Thailand stocks have rallied sharply this year, an impressive feat given May's military coup, but despite high hopes for the new administration's policies, analysts don't expect shares to rise much further.
"The easy money looks to be already behind us," Nomura said in a report Tuesday.
The SET index is up more than 17 percent so far this year, and up more than 8 percent since mid-May, when Thailand's army chief General Prayuth Chan-ocha declared the military had seized power in a coup that followed more than six months of political protests. On Tuesday, the index ended down 1.1 percent.
"The domestic stock market has taken a positive stance towards a clearer political outlook and the junta's short-term economic policies," Nomura said. "The market has almost priced in the optimistic outlook. The honeymoon period is almost over and reality will hit soon."
Nomura expects the first phase of the junta's reforms is done, with a second phase of implementation and execution about to begin.
"The country is poised for an uphill battle with regards to political, economic, social, and education reform. Historically, such changes often take a long time before results are seen," it said. "If the reforms turn out to be another wasteful process like the coup in 2006, which brought further conflicts, we believe the SET could retreat from its current high levels."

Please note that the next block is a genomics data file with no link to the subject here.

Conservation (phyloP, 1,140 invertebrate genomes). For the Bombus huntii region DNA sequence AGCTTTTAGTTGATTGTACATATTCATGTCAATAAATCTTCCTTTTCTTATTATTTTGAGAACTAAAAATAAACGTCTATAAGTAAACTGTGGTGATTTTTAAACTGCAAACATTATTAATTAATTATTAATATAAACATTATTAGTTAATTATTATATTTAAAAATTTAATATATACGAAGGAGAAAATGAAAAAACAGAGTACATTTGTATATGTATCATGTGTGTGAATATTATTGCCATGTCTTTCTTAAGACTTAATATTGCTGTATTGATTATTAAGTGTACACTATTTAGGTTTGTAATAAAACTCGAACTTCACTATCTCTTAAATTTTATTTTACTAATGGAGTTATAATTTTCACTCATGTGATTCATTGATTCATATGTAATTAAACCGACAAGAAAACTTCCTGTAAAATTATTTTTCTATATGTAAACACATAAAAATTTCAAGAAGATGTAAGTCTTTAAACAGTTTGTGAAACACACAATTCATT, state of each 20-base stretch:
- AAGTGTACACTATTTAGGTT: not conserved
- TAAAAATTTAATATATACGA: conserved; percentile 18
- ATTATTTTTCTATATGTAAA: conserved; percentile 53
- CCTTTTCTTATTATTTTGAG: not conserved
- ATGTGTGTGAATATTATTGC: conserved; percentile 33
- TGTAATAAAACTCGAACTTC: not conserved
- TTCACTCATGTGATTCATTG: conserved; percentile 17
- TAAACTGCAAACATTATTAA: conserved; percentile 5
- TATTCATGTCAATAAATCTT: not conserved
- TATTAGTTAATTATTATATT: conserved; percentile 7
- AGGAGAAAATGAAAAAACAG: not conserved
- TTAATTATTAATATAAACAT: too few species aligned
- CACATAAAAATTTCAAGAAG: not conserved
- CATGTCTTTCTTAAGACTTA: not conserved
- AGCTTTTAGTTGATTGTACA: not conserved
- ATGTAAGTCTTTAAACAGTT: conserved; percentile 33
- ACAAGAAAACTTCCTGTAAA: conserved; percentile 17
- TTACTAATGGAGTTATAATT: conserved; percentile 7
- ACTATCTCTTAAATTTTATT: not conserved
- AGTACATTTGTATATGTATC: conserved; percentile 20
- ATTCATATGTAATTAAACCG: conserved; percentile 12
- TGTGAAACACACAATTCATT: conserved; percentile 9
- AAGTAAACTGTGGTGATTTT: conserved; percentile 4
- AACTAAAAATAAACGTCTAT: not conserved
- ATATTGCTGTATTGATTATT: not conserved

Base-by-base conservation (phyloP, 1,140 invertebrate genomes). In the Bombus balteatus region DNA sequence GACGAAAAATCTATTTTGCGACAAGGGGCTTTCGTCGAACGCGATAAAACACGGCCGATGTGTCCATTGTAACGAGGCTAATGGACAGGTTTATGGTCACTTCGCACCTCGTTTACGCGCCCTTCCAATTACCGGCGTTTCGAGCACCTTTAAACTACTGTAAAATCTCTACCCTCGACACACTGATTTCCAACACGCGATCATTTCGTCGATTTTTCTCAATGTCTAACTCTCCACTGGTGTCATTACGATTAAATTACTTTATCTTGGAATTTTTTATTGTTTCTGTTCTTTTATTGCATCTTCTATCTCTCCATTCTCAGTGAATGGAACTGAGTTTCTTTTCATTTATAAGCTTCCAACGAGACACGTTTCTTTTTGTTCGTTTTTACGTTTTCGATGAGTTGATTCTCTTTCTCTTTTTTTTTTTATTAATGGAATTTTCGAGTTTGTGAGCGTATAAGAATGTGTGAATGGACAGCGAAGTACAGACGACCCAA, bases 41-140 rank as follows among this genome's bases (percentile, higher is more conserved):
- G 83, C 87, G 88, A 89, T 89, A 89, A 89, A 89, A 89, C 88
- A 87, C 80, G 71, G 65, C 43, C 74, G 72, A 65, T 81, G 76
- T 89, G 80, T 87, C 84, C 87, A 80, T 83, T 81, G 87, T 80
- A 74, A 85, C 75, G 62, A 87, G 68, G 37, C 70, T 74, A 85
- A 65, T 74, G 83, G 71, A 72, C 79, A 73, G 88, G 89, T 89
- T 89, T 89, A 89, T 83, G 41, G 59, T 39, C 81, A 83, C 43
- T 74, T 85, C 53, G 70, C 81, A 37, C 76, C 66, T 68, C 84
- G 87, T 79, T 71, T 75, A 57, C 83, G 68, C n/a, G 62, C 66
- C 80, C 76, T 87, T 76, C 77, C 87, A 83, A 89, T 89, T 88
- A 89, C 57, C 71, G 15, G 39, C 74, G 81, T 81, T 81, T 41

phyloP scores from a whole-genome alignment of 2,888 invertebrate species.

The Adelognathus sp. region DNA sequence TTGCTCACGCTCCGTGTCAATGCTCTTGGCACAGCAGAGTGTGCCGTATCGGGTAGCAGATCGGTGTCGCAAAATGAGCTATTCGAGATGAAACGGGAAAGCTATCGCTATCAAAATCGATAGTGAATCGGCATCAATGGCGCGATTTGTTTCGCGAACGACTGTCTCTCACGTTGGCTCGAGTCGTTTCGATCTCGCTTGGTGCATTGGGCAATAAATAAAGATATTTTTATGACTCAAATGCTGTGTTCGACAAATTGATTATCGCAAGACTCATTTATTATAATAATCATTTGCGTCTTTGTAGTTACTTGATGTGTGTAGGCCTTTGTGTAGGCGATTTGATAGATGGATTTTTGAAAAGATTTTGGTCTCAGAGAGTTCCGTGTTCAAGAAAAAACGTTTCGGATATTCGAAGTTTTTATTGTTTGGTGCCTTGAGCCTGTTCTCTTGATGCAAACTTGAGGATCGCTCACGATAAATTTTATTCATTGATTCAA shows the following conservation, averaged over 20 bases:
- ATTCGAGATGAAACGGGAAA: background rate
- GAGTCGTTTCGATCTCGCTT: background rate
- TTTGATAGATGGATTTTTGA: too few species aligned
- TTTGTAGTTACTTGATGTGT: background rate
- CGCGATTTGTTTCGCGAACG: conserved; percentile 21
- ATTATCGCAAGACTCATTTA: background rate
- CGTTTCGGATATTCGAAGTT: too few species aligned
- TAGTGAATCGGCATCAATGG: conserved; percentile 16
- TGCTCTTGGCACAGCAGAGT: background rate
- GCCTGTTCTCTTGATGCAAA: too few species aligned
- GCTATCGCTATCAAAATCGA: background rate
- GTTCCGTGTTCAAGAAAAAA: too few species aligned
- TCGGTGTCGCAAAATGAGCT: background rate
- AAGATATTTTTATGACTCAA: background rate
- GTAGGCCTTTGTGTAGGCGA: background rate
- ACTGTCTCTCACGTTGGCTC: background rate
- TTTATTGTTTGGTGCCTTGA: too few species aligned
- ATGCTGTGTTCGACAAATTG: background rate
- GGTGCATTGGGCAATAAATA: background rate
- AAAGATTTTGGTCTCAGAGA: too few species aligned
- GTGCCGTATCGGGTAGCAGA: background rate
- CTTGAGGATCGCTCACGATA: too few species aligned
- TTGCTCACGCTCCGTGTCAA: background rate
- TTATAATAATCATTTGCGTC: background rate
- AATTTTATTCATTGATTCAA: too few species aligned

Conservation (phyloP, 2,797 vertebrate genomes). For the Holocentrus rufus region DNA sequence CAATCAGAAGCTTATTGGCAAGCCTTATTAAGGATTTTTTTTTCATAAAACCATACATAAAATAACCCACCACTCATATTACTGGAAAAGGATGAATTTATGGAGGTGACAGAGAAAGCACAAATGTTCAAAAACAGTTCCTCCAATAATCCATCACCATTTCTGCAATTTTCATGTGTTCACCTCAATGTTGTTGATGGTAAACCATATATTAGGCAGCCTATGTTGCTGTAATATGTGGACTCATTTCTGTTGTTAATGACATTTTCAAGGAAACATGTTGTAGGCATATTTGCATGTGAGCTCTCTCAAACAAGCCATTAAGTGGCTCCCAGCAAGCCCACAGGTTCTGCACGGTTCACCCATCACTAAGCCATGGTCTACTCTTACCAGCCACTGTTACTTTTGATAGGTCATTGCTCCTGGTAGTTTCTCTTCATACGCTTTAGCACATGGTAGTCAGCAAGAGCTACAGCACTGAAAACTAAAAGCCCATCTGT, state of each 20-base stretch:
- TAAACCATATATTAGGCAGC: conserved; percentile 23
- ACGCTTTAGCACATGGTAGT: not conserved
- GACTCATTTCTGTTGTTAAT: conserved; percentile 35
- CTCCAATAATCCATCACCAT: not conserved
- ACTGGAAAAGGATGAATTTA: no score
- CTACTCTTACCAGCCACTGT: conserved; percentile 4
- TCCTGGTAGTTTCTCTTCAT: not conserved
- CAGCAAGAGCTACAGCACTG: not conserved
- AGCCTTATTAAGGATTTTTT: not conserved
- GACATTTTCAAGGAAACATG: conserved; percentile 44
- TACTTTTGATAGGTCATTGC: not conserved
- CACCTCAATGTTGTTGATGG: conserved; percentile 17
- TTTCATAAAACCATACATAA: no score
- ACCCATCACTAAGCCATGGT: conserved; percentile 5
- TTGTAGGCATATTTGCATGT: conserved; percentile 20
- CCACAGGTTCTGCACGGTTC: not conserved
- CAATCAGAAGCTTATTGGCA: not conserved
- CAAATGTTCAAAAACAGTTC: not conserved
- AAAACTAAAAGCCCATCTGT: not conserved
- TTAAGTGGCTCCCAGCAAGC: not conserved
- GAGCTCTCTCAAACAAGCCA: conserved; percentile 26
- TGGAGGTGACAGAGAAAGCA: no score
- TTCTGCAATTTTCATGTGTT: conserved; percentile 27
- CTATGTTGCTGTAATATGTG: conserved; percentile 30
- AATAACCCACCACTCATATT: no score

There are other concerns about the sustainability of the rally. Valuations are increasingly demanding, Nomura noted, with the market already trading at 14.0 times forward earnings, even as consensus earnings estimates are facing cuts.
The country's high household debt levels could also begin to constrain domestic consumption and not all of the new policies are positive for stocks, such as the decision to delay bidding for 4G telecom contracts, the bank said.
Nomura has set a 12-month SET target of 1616, suggesting limited further gains. It believes any further upside will need consensus earnings and economic growth upgrades, the implementation of long-awaited infrastructure projects, a sooner-than-expected return to political normalcy and more liquidity.
"Unfortunately, none of these are clearly visible at this point," it said.
Others are also less than optimistic about the possibility of further stock gains. Bank of America-Merrill Lynch analysts believe "less is happening on the ground" than is implied by some positive data, such as June's 7.2 percent on-year rise in exports.
The government's recently approved budget is conservative, with expenditure set to rise only 2 percent from the previous year, with limited increases in investment spending, Bofa noted.
Ongoing personnel changes at the top levels of key government agencies and state-owned enterprises are set to continue, likely delaying major decisions, especially for infrastructure projects, it added.
"The SET is in the richly valued territory," based on its close correlation with the size of the country's money base, it said. "Unless the baht appreciates more or the Bank of Thailand raises money base (which is far less likely), the upside for the SET appears to be limited."
—By CNBC.Com's Leslie Shaffer; Follow her on Twitter @LeslieShaffer1